BiteSizeQI Engages the Whole Team for Quality Improvement

BiteSizeQI Engages the Whole Team for Quality Improvement

Today we are interviewing Jon Nicolla, MBA, Project Director - Global Palliative Care Quality Alliance and Project Planner - Cancer Control and Population Sciences. Jon has worked with a team at the Duke Cancer Institute to make Quality Improvement more accessible to those working in healthcare through the use of technology.

 Interview conducted by Katie McMillan

Tell me a little bit about what sparked your interest in creating BiteSizeQI.

The concept of BiteSizeQI was born out of series of conversations between members of our research team and their experience with quality improvement. Dr. Arif Kamal and Steve Power, both quality directors at the Duke Cancer Institute (DCI), have been conducting quality coaching to healthcare professionals for several years through programs with the American Society of Clinical Oncology. Within their roles of quality coaches, Dr. Kamal and Steve were noticing that many of the skills taught during their sessions were often misused or forgotten by participants after several weeks apart from their quality coaches, leading to decline in the quality of projects they were seeing. 

In parallel, I completed a Six Sigma Green Belt training course at NC State that was mostly comprised of Duke Performance Services staff and Duke clinicians. Because the class was two weeks, 8-5 pm, Monday through Friday, many clinicians expressed concerns that they were falling behind on their clinical responsibilities and thought that the content could be condensed for utility of a clinician whose primary responsibility is to treat patients. Through our conversations, we noticed that there was a deficiency in the current model of learning quality improvement in healthcare and thought we may be able to help fix it. 

Can you give me an overview of BiteSizeQI? What is the key functionality?

BiteSizeQI was made to provide clinicians and staff the skills necessary to enact positive change within their work environment.  It is a web-based application that helps users identify a problem or deficiency in their workplace, and then walks the user through the fundamentals of quality improvement to help fix the problem.  Upon logging into BiteSizeQI, users will work their way through a series of short, Lean Six Sigma-inspired videos that build their quality improvement skills.  After completing a video, the system then engages the user to apply the skills they have learned by completing simple quality improvement activities.  As a user completes each activity, the system records the progress made and builds a guide for implementing a solution to the problem using the responses from the activities.  We call this guide a Project Blueprint.  BiteSizeQI gives all members of a team a voice to highlight problems in the workplace and propose fixes for those problems in a structured way consistent with validated quality improvement principles.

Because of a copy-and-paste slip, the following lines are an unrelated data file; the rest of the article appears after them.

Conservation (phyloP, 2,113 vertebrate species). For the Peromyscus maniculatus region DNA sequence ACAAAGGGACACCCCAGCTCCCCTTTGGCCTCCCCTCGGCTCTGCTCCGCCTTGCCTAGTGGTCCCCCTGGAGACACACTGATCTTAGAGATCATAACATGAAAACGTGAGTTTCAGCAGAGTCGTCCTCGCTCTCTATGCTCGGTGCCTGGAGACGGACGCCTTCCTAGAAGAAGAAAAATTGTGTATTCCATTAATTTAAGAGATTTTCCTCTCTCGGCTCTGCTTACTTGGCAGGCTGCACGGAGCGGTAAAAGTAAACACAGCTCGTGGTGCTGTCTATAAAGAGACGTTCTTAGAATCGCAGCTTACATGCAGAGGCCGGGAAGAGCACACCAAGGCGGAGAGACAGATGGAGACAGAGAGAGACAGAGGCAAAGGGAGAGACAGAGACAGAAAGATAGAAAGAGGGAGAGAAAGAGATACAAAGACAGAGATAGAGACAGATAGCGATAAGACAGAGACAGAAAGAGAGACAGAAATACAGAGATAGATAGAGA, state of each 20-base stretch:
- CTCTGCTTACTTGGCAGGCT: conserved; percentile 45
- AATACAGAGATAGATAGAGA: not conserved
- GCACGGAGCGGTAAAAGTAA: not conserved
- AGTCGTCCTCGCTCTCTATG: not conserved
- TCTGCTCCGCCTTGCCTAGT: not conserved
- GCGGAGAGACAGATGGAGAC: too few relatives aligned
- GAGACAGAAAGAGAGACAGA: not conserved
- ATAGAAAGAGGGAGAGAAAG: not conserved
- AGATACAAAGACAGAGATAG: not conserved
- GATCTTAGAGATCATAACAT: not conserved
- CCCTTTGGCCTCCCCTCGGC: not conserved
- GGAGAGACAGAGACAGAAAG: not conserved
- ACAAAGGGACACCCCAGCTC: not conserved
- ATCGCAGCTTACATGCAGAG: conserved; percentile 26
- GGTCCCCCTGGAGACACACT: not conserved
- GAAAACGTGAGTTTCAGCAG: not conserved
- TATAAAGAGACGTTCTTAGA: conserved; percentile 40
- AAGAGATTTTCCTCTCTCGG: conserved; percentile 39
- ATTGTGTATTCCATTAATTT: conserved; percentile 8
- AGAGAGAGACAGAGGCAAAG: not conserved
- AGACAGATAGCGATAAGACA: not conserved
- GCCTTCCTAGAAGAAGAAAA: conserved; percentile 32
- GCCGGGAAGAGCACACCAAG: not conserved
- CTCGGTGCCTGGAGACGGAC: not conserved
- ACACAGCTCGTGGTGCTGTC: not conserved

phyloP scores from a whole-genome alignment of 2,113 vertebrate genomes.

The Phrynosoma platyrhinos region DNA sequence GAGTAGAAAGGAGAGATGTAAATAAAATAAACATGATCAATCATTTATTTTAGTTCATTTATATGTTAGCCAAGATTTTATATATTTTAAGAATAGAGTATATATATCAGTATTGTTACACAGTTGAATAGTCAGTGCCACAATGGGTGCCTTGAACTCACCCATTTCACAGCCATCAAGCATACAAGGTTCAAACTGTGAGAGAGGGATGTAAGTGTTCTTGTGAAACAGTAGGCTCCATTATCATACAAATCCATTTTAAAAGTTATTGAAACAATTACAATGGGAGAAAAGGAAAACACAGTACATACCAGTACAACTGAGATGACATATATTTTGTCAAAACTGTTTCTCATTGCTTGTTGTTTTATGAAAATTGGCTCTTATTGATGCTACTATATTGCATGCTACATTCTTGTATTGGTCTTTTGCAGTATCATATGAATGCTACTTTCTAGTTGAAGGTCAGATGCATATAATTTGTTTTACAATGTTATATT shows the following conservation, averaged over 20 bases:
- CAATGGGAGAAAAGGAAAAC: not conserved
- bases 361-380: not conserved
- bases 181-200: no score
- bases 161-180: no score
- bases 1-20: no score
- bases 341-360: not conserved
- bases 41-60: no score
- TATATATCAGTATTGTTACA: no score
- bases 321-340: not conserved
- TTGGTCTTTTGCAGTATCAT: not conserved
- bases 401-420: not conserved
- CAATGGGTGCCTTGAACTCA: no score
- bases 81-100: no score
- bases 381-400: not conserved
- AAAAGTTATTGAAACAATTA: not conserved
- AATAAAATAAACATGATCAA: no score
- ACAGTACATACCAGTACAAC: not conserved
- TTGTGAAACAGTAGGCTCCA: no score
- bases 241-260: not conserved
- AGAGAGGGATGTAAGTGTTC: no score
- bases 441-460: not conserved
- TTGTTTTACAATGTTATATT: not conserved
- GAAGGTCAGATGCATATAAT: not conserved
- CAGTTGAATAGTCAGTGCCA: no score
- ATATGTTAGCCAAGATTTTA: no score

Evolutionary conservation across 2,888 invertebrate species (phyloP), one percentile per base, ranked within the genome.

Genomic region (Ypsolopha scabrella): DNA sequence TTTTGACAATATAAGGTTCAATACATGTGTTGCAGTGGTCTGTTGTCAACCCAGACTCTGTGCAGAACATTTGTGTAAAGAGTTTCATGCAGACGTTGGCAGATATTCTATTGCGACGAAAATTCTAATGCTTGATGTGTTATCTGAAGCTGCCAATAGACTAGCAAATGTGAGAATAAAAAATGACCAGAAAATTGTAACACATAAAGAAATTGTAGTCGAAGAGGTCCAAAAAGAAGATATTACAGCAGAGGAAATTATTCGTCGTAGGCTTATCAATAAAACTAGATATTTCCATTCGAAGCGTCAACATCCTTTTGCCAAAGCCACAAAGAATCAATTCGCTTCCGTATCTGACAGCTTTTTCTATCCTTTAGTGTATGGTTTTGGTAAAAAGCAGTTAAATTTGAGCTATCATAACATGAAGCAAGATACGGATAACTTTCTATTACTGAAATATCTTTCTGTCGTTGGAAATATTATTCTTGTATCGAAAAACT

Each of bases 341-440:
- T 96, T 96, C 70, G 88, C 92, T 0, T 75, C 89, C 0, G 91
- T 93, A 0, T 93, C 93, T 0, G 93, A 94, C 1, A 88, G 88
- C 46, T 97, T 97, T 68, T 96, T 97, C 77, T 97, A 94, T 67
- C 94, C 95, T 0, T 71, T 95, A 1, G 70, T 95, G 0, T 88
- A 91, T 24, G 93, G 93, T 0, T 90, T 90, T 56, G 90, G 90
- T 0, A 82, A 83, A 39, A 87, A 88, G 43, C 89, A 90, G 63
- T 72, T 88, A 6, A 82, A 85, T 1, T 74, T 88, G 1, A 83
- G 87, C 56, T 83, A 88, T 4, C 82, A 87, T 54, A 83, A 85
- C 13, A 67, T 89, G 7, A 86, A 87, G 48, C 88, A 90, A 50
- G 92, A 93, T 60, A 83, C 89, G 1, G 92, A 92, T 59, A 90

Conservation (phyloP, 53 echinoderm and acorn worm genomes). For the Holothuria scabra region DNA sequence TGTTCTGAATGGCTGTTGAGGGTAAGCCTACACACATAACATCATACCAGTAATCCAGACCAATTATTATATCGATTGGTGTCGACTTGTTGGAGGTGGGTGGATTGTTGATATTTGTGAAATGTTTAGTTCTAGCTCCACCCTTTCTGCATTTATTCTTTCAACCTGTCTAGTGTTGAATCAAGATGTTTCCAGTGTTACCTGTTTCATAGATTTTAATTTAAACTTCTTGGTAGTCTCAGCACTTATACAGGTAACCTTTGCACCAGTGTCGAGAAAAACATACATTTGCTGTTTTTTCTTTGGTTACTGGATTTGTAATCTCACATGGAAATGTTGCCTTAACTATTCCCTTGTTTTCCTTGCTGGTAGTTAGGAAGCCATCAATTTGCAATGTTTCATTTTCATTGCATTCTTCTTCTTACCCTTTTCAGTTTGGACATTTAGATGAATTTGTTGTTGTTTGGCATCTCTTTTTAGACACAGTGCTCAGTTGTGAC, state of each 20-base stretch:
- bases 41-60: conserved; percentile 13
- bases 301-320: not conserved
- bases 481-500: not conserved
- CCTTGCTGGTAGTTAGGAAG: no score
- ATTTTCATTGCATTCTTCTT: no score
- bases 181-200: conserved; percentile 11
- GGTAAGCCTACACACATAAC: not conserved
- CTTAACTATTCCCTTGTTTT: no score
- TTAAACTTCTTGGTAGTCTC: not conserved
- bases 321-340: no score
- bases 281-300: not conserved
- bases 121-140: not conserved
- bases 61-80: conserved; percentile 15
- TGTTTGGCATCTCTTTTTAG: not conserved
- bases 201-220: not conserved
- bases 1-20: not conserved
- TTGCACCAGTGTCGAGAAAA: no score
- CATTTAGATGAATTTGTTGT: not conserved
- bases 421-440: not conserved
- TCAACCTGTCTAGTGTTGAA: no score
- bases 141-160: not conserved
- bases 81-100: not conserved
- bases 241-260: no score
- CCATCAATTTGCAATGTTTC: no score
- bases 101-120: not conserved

How do you think this will help enable quality improvement projects at Duke in the future?

BiteSizeQI was created to foster micro-innovation within large organizations.  Micro-innovation promotes small, positive changes to be made to an existing process by stakeholders that interact with the process.  We believe that the best ideas don’t always come from the top and, when given the right tools, all staff can drive meaningful change. BiteSizeQI can promote micro-innovation within clinical teams at Duke, give all team members a voice in the day-to-day operations of their job, and empower all Duke staff to highlight operational deficiencies to their superiors. 

Flow chart.png

What are some of the lessons learned from going through the app development process that you’d like to share with other Duke innovators?

Commit to your vision, but be open-minded to change.  When we started creating BiteSizeQI, we knew that we needed to create a platform that was easily accessible, as well as easily understandable, to give busy employees a voice to promote improvement. This was the only construct we put on ourselves. We tried to be flexible and agile in the design of our app. As we spoke to stakeholders, we frequently would pivot on concepts, designs, and approaches. Treat your application like it is never finished and continuously strive to improve upon it, even once it is launched. 

If you’d like to use BiteSizeQI at Duke or another health system, contact Jon Nicolla at jonathan.nicolla@duke.edu

Fundamentals of FHIR

Fundamentals of FHIR

"Now you're speaking my language!" - How to talk to an app developer about your research app

"Now you're speaking my language!" - How to talk to an app developer about your research app